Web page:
It’s also the latest sign that Phillips is looking to win over progressive voters who may be disillusioned with Biden as he runs a long-shot primary campaign against the president. Biden declined to support “Medicare for All” legislation during the 2020 primary, even as some traditional Democrats like Kamala Harris joined Bernie Sanders and other liberals in endorsing the idea.
In an interview, Phillips acknowledged that the “journey” he has taken to “Medicare for All” has been “a long one.” An heir to a liquor fortune, Phillips said he took access to health care for granted most of his life. But that changed almost a decade ago, he said, when his then-teenage daughter was diagnosed with Hodgkin’s Lymphoma and he watched as other children in her hospital battled disease without health insurance.
He said that he continued to rethink the issue when he opened coffee shops in 2016 and couldn’t afford to give his part-time employees health insurance, which he called “profoundly disappointing.” Then, when he won a congressional seat in 2018, he said his evolution continued as he found himself representing a district where UnitedHealth Group was headquartered.
“I started to recognize this massive disconnect between the behemoths in the health insurance business and then the people that I represented, who were telling me the most horrifying stories about having their coverage denied or having to take on medical debt or going bankrupt,” he said.
Still, Phillips did not endorse “Medicare for All” legislation until now, and he grants that he continues to take issue with key provisions of the bill. But he linked his movement toward the proposal as tied to other ideas he has supported in the past, such as a state-based public option and legislation aimed at making it easier for states to implement universal health care.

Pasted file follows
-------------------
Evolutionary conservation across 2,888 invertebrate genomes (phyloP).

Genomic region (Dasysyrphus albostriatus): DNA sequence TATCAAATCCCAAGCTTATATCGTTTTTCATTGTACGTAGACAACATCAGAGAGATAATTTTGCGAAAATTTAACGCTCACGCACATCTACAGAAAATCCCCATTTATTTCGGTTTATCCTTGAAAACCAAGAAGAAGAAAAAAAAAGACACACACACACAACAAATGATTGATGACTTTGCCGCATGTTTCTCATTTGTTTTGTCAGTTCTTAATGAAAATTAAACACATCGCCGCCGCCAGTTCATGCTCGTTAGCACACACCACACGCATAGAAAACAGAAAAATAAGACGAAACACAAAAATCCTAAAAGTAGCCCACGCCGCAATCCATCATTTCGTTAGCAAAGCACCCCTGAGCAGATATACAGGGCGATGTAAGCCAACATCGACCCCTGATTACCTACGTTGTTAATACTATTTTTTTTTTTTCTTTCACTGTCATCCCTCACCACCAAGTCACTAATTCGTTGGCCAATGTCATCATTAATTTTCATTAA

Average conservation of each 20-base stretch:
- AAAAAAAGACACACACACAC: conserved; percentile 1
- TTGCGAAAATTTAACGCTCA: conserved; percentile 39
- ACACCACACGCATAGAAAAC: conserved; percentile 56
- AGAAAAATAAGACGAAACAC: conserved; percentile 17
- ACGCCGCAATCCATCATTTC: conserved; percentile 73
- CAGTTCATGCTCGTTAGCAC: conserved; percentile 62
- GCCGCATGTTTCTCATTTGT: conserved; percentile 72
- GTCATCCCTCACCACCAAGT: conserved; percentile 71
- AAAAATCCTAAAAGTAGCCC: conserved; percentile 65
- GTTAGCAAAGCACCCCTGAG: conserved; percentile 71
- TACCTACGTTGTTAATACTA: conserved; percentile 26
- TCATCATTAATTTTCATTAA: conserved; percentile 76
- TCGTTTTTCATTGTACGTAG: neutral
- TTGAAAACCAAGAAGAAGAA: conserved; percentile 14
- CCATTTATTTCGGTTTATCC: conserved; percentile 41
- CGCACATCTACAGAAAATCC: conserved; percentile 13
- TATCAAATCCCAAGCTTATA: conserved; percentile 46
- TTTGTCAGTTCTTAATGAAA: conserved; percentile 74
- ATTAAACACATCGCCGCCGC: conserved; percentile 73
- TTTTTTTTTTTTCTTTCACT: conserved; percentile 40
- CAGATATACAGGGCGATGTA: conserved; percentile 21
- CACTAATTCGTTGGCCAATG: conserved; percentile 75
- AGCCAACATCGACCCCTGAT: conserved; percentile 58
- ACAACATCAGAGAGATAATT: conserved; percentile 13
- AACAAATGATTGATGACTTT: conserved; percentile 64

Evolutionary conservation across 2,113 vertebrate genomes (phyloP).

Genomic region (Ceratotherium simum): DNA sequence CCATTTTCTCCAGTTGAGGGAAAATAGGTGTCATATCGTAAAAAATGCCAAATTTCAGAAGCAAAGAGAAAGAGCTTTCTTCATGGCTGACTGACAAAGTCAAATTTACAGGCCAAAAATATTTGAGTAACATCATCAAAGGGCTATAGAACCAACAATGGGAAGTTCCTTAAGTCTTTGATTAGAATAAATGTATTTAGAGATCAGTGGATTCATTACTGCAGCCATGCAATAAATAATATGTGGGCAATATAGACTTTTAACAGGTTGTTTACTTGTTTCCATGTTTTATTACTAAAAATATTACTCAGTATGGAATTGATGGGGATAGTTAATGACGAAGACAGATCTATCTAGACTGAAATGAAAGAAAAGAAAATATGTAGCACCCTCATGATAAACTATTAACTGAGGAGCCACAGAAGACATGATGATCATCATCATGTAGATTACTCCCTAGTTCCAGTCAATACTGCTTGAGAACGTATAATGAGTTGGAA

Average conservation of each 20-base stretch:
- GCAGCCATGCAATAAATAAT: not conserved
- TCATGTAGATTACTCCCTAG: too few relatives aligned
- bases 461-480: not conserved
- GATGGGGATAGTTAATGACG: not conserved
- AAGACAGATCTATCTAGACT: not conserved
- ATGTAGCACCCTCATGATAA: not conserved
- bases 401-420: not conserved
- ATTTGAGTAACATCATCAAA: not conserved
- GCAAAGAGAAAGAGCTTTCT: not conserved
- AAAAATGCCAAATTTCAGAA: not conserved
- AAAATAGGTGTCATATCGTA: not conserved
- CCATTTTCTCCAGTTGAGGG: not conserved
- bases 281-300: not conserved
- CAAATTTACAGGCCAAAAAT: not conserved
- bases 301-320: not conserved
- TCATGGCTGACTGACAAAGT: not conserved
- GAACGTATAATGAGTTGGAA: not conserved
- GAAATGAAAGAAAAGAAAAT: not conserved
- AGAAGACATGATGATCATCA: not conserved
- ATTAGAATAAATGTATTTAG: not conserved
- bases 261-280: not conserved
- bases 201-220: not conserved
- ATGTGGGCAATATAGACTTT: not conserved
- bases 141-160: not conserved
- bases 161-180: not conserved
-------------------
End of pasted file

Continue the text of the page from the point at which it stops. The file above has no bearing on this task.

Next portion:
“I have a progressive heart, a pragmatic head, and want to work with people on both sides of the aisle to achieve better outcomes for the country that both improve care and lower costs,” he said. “Those are the best combinations of progressive and conservative principles I could possibly imagine, and that makes this proposition remarkably centrist.”
Phillips said he still has “some differences of opinion on some of the transitional plans and some of the parameters” of the “Medicare for All” bill he plans to put his name on, which was introduced by Congressional Progressive Caucus Chair Rep. Pramila Jayapal (D-Wash.).
In a white paper, he states that he thinks most Americans will eventually choose the “Medicare for All” plan voluntarily, and his team estimates that within a decade there may only be a few private plans left on the fringes. He likened his proposal to the public education system, where everyone has access to public school but also has the option to attend private school or be homeschooled.
Phillips declined to provide the exact means by which “Medicare for All,” which analysts have said would cost trillions, should be funded. In the white paper, he laid out ideas that he said have been suggested by others, such as income-based premiums, business premiums and closing tax loopholes. But he said it would ultimately be up to Congress to decide.
During his presidential campaign that he launched in October, Phillips has made other attempts to win over progressives, bashing Biden over his opposition to marijuana legalization and criticizing Israel in its war against Hamas. But some on the left think his moves have been ham-fisted and ingenuine.
At the same time, Phillips has taken moderate positions on other issues, knocking Biden over the border and saying that U.S. special forces should potentially play a role rescuing American hostages in Gaza.
Phillips’ team said he will formally co-sign the “Medicare for All” bill on Wednesday.